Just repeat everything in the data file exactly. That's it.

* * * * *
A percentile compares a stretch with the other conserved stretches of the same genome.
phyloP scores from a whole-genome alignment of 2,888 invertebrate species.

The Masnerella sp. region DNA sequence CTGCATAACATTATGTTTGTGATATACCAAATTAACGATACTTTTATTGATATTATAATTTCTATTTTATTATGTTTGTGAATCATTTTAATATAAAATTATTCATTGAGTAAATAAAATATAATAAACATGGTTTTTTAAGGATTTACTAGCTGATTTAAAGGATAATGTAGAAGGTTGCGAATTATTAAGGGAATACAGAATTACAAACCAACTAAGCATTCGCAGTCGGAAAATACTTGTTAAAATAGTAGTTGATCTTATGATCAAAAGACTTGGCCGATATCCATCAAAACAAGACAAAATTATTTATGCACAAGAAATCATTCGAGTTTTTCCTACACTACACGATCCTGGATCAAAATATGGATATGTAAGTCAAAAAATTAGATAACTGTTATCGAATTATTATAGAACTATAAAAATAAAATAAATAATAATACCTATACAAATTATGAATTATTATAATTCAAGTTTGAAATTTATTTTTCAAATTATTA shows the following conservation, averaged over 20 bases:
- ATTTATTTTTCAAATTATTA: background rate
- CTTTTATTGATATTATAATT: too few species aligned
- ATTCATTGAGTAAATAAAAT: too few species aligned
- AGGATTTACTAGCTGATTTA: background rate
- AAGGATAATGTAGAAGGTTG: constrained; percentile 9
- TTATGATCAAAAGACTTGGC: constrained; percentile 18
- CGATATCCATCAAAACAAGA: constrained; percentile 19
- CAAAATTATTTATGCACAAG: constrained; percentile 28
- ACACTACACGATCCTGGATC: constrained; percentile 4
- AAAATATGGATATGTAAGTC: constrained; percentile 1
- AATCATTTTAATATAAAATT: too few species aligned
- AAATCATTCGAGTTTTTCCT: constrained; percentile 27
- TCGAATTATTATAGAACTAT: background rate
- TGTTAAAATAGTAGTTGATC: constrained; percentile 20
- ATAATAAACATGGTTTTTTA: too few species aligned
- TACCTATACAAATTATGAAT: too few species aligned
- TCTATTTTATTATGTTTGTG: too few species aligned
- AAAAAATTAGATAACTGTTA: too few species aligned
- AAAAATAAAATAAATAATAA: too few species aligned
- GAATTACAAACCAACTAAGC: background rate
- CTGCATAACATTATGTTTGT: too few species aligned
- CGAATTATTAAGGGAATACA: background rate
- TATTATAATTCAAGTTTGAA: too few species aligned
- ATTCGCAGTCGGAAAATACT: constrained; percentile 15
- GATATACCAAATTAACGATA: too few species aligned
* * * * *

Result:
A percentile compares a stretch with the other conserved stretches of the same genome.
phyloP scores from a whole-genome alignment of 2,888 invertebrate species.

The Masnerella sp. region DNA sequence CTGCATAACATTATGTTTGTGATATACCAAATTAACGATACTTTTATTGATATTATAATTTCTATTTTATTATGTTTGTGAATCATTTTAATATAAAATTATTCATTGAGTAAATAAAATATAATAAACATGGTTTTTTAAGGATTTACTAGCTGATTTAAAGGATAATGTAGAAGGTTGCGAATTATTAAGGGAATACAGAATTACAAACCAACTAAGCATTCGCAGTCGGAAAATACTTGTTAAAATAGTAGTTGATCTTATGATCAAAAGACTTGGCCGATATCCATCAAAACAAGACAAAATTATTTATGCACAAGAAATCATTCGAGTTTTTCCTACACTACACGATCCTGGATCAAAATATGGATATGTAAGTCAAAAAATTAGATAACTGTTATCGAATTATTATAGAACTATAAAAATAAAATAAATAATAATACCTATACAAATTATGAATTATTATAATTCAAGTTTGAAATTTATTTTTCAAATTATTA shows the following conservation, averaged over 20 bases:
- ATTTATTTTTCAAATTATTA: background rate
- CTTTTATTGATATTATAATT: too few species aligned
- ATTCATTGAGTAAATAAAAT: too few species aligned
- AGGATTTACTAGCTGATTTA: background rate
- AAGGATAATGTAGAAGGTTG: constrained; percentile 9
- TTATGATCAAAAGACTTGGC: constrained; percentile 18
- CGATATCCATCAAAACAAGA: constrained; percentile 19
- CAAAATTATTTATGCACAAG: constrained; percentile 28
- ACACTACACGATCCTGGATC: constrained; percentile 4
- AAAATATGGATATGTAAGTC: constrained; percentile 1
- AATCATTTTAATATAAAATT: too few species aligned
- AAATCATTCGAGTTTTTCCT: constrained; percentile 27
- TCGAATTATTATAGAACTAT: background rate
- TGTTAAAATAGTAGTTGATC: constrained; percentile 20
- ATAATAAACATGGTTTTTTA: too few species aligned
- TACCTATACAAATTATGAAT: too few species aligned
- TCTATTTTATTATGTTTGTG: too few species aligned
- AAAAAATTAGATAACTGTTA: too few species aligned
- AAAAATAAAATAAATAATAA: too few species aligned
- GAATTACAAACCAACTAAGC: background rate
- CTGCATAACATTATGTTTGT: too few species aligned
- CGAATTATTAAGGGAATACA: background rate
- TATTATAATTCAAGTTTGAA: too few species aligned
- ATTCGCAGTCGGAAAATACT: constrained; percentile 15
- GATATACCAAATTAACGATA: too few species aligned